San Mataeo Daily Journal Staff Report
The increasing use of e-mail communication between elected and appointed officials might create pitfalls such as the appearance members of the same body are violating the Brown Act by conducting public business in a private arena, according to a new San Mateo County Civil Grand Jury report.
The Brown Act, California’s open meeting law, prohibits the majority of a legislative body from gathering at the same time and place to discuss or decide any matter. Violators can be prosecuted or otherwise sanctioned.
The grand jury investigation didn’t turn up proof any San Mateo County officials met inappropriately but stated in its report that electronic communication can create “an appearance of an illegal serial meeting.”
The preponderance of e-mail with attachments also opens the cities and counties to full public disclosure under the Public Records Act, according to the grand jury.
The act, the jury found, can constitute a significant burden on staff time, document copies and legal costs to determine which records apply. Part of the challenge, too, is sorting official business from any personal communication sent from the same e-mail account.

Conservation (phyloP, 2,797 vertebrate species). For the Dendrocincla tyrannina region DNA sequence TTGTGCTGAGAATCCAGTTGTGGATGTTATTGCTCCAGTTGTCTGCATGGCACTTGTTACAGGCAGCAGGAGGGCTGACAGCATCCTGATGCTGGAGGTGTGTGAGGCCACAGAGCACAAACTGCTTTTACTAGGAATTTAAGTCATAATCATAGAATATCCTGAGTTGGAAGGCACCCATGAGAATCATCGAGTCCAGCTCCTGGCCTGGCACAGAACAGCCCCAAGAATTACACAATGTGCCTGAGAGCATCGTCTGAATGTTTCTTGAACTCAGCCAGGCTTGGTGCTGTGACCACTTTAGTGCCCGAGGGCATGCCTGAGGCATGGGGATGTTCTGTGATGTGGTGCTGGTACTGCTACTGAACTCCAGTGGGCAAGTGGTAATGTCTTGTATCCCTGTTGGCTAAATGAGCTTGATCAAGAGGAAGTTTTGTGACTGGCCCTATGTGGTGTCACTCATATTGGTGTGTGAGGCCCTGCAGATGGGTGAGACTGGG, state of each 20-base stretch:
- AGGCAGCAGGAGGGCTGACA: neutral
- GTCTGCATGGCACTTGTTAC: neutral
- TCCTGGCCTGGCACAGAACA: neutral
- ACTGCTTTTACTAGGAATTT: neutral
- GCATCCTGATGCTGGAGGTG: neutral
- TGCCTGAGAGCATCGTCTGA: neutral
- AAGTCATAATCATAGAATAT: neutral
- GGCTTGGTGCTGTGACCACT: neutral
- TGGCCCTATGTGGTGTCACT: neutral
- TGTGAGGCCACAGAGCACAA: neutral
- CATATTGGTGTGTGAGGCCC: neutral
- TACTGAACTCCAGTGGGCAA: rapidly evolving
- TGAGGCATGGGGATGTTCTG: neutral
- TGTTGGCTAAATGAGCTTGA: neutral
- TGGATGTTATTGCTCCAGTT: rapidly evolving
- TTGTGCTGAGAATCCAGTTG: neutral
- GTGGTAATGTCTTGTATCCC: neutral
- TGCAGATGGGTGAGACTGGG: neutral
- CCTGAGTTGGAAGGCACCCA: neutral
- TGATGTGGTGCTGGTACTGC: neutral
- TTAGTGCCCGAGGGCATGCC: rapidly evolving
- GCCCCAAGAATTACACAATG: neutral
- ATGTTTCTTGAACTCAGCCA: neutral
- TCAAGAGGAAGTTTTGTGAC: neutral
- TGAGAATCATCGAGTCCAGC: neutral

During county budget hearings earlier this week, County Counsel Tom Casey touched on the sometimes-onerous task of responding to a growing number of Freedom of Information Acts from the press and general public.
The jury recommends every city council issue official e-mail accounts to members, adopt policies requiring the use of the accounts for all official business, considering providing accounts to planning commissioners, develop record retention policies and include legal updates on the Brown Act and Public Records Act during mandatory ethics training.
June 29, 2007